Today in Labor History – December 5th


James and John McNamara

Unionists John T. and James B. McNamara were sentenced to 15 years and life, respectively, after confessing to dynamiting the Los Angeles Times building during a drive to unionize the metal trades in the city. Twenty people died in the bombing. The newspaper was strongly conservative and anti-union – 1911

A wildcat strike occurred at the Dodge truck plant in Detroit, Michigan—one of many “illegal” wartime strikes – 1944

Ending a 20-year split, the two largest labor federations in the U.S. merge to form the AFL-CIO, with a membership estimated at 15 million – 1955

AFL-CIO President John Sweeney welcomes the collapse of World Trade Organization talks in Seattle, declaring “No deal is better than a bad deal” – 1999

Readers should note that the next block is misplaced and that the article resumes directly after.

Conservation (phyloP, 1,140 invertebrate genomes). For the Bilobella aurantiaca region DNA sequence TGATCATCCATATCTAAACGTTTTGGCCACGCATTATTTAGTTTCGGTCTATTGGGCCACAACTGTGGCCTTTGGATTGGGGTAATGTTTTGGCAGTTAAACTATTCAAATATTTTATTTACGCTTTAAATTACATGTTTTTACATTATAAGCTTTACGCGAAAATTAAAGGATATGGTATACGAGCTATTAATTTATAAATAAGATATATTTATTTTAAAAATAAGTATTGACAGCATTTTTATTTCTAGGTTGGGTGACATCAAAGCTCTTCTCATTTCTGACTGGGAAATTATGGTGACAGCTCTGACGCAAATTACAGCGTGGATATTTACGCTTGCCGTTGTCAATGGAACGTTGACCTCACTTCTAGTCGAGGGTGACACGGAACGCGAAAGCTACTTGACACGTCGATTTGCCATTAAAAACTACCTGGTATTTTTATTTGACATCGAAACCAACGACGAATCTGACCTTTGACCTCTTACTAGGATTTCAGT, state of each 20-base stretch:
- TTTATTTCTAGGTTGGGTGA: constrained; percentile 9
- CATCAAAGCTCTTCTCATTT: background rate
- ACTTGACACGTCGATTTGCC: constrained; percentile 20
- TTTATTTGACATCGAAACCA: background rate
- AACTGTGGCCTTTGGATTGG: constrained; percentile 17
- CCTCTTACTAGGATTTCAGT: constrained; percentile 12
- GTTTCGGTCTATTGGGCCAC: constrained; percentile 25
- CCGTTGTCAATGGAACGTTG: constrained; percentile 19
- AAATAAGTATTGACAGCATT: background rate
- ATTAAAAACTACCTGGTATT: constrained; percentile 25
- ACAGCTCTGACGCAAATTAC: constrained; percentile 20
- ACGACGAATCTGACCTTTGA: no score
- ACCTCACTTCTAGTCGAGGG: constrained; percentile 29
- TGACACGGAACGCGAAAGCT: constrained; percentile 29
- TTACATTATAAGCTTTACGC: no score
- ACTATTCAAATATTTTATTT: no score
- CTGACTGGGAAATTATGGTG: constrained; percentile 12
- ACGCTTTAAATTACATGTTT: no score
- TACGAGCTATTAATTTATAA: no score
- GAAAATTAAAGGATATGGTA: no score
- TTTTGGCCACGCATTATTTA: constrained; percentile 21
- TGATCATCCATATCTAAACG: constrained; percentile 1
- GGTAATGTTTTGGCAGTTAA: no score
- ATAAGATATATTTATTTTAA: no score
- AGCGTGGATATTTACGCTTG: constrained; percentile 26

The U.S. Dept. of Labor reports employers slashed 533,000 jobs the month before — the most in 34 years — as the Great Recession surged. The unemployment rolls had risen for 7 months before that and were to continue to soar for another 10 months before topping 10 percent and beginning to level off late the following year – 2008


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One thought on “Today in Labor History – December 5th

  1. The McNamara brothers should have stayed with Job Harriman and Austin Lewis at their attorneys and not brought in Darrow. Harriman and Lewis would have had enough sense and concern for self preservation of the movement not to have bribed a juror – and get caught.

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